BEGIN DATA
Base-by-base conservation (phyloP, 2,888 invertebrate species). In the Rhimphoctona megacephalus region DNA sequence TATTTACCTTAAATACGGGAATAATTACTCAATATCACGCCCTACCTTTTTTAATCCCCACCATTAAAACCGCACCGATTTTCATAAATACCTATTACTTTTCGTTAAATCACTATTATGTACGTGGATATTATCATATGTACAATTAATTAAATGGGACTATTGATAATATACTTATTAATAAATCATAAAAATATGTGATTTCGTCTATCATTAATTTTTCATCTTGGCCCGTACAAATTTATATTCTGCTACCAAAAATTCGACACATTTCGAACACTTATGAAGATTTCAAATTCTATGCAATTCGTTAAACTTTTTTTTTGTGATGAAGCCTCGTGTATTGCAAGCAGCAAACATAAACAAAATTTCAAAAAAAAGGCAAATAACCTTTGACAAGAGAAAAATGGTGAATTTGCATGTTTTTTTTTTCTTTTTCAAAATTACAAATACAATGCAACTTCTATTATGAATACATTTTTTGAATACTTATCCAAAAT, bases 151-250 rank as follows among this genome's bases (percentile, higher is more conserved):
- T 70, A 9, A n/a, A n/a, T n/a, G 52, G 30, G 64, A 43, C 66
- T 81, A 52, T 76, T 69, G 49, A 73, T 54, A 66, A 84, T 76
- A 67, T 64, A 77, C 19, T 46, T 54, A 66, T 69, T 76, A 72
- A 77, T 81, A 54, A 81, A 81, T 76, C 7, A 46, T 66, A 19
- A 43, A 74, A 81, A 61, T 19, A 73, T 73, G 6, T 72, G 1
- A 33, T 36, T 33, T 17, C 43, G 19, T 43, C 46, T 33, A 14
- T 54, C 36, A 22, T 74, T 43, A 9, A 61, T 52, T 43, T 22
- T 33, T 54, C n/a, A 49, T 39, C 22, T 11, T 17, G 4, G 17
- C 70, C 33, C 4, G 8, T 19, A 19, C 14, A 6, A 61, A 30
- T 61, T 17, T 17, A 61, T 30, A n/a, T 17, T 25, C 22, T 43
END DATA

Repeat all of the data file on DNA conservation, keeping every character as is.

Base-by-base conservation (phyloP, 2,888 invertebrate species). In the Rhimphoctona megacephalus region DNA sequence TATTTACCTTAAATACGGGAATAATTACTCAATATCACGCCCTACCTTTTTTAATCCCCACCATTAAAACCGCACCGATTTTCATAAATACCTATTACTTTTCGTTAAATCACTATTATGTACGTGGATATTATCATATGTACAATTAATTAAATGGGACTATTGATAATATACTTATTAATAAATCATAAAAATATGTGATTTCGTCTATCATTAATTTTTCATCTTGGCCCGTACAAATTTATATTCTGCTACCAAAAATTCGACACATTTCGAACACTTATGAAGATTTCAAATTCTATGCAATTCGTTAAACTTTTTTTTTGTGATGAAGCCTCGTGTATTGCAAGCAGCAAACATAAACAAAATTTCAAAAAAAAGGCAAATAACCTTTGACAAGAGAAAAATGGTGAATTTGCATGTTTTTTTTTTCTTTTTCAAAATTACAAATACAATGCAACTTCTATTATGAATACATTTTTTGAATACTTATCCAAAAT, bases 151-250 rank as follows among this genome's bases (percentile, higher is more conserved):
- T 70, A 9, A n/a, A n/a, T n/a, G 52, G 30, G 64, A 43, C 66
- T 81, A 52, T 76, T 69, G 49, A 73, T 54, A 66, A 84, T 76
- A 67, T 64, A 77, C 19, T 46, T 54, A 66, T 69, T 76, A 72
- A 77, T 81, A 54, A 81, A 81, T 76, C 7, A 46, T 66, A 19
- A 43, A 74, A 81, A 61, T 19, A 73, T 73, G 6, T 72, G 1
- A 33, T 36, T 33, T 17, C 43, G 19, T 43, C 46, T 33, A 14
- T 54, C 36, A 22, T 74, T 43, A 9, A 61, T 52, T 43, T 22
- T 33, T 54, C n/a, A 49, T 39, C 22, T 11, T 17, G 4, G 17
- C 70, C 33, C 4, G 8, T 19, A 19, C 14, A 6, A 61, A 30
- T 61, T 17, T 17, A 61, T 30, A n/a, T 17, T 25, C 22, T 43